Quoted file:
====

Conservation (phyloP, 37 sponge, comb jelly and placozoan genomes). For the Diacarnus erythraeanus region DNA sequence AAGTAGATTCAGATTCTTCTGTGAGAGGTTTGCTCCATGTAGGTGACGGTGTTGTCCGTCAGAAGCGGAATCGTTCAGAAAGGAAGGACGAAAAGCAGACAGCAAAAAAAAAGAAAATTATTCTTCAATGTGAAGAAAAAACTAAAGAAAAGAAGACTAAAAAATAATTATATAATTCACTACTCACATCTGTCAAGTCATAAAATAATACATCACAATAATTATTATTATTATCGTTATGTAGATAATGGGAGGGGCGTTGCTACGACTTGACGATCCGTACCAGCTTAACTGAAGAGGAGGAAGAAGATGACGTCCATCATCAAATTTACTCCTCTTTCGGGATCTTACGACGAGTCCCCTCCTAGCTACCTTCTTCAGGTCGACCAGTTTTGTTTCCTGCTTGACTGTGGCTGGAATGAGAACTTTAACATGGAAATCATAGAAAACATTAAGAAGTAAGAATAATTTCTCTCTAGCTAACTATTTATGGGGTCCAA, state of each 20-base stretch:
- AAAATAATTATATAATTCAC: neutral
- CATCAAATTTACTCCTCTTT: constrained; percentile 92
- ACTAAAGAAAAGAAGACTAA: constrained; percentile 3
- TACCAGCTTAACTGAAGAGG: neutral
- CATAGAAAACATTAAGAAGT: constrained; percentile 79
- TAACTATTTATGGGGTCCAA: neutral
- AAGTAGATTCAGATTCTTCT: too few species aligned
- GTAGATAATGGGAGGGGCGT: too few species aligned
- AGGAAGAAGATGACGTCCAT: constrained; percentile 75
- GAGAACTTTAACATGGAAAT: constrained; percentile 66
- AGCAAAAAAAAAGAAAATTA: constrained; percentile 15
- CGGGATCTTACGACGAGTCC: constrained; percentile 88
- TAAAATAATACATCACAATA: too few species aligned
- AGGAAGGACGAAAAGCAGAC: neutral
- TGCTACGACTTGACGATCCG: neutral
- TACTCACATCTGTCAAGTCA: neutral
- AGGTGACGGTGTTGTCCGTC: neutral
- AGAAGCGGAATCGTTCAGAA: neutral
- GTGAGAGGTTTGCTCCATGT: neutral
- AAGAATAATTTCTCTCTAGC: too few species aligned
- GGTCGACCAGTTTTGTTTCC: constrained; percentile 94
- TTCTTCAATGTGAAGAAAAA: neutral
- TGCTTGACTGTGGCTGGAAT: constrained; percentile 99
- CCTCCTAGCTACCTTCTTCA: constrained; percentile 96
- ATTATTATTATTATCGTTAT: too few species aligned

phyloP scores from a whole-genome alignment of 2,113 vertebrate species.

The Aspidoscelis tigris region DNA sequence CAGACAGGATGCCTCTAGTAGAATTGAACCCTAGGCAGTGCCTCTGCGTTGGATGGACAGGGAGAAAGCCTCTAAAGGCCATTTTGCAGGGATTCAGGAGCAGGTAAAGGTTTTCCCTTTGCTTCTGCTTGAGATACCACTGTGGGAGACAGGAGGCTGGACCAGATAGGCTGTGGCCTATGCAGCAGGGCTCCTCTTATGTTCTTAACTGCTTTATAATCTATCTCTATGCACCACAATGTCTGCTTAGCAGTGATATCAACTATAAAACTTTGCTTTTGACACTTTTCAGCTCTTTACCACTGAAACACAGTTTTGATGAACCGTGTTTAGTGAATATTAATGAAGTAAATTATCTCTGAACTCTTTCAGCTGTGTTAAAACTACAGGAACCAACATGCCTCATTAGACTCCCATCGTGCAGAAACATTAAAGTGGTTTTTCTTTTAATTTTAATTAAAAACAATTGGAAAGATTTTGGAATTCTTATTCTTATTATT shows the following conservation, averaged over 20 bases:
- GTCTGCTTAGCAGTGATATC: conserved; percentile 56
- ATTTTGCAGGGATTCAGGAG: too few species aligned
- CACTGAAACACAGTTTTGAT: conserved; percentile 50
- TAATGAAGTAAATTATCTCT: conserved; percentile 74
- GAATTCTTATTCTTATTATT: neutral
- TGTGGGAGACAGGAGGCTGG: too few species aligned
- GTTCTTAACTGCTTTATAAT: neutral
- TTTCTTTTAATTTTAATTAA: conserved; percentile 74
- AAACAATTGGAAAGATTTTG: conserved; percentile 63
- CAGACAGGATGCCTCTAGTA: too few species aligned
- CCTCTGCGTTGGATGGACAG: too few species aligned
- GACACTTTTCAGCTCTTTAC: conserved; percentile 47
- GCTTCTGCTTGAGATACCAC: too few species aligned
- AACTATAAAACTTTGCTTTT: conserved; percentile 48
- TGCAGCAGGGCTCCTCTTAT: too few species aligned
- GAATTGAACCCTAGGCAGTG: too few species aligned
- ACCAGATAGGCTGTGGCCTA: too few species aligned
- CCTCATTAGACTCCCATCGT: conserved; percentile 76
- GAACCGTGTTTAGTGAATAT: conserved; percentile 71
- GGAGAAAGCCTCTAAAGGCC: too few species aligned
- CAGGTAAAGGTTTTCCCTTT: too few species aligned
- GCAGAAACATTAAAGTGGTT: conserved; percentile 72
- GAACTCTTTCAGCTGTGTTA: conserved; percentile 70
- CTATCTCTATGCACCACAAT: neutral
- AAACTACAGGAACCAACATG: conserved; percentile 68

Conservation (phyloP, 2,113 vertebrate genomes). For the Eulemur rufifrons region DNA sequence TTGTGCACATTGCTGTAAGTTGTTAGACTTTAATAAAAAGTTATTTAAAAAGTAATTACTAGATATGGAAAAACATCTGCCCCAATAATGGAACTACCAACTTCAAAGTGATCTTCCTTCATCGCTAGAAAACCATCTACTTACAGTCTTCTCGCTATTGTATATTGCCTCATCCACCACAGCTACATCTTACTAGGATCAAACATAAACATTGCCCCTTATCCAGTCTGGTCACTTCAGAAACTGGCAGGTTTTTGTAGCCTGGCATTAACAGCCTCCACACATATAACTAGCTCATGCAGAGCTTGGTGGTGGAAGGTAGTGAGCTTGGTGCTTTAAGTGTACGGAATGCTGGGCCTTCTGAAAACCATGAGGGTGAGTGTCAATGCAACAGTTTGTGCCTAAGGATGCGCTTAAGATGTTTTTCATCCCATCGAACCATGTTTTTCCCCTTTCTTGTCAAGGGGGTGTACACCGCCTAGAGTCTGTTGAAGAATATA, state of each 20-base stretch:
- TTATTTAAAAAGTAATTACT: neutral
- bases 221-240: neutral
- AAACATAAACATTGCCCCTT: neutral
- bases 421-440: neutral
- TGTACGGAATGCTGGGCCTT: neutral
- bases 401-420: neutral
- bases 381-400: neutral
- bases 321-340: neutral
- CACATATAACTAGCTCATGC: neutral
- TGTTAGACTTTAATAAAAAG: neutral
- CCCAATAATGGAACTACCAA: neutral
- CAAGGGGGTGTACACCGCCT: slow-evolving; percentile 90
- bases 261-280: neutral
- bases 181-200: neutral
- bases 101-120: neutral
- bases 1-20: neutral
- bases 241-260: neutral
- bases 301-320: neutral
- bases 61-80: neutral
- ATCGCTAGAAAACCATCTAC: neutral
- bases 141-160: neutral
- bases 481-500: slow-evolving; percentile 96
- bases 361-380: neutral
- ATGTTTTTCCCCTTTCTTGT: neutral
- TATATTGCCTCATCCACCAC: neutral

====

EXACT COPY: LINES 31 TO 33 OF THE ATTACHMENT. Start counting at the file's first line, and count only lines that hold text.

- CACTGAAACACAGTTTTGAT: conserved; percentile 50
- TAATGAAGTAAATTATCTCT: conserved; percentile 74
- GAATTCTTATTCTTATTATT: neutral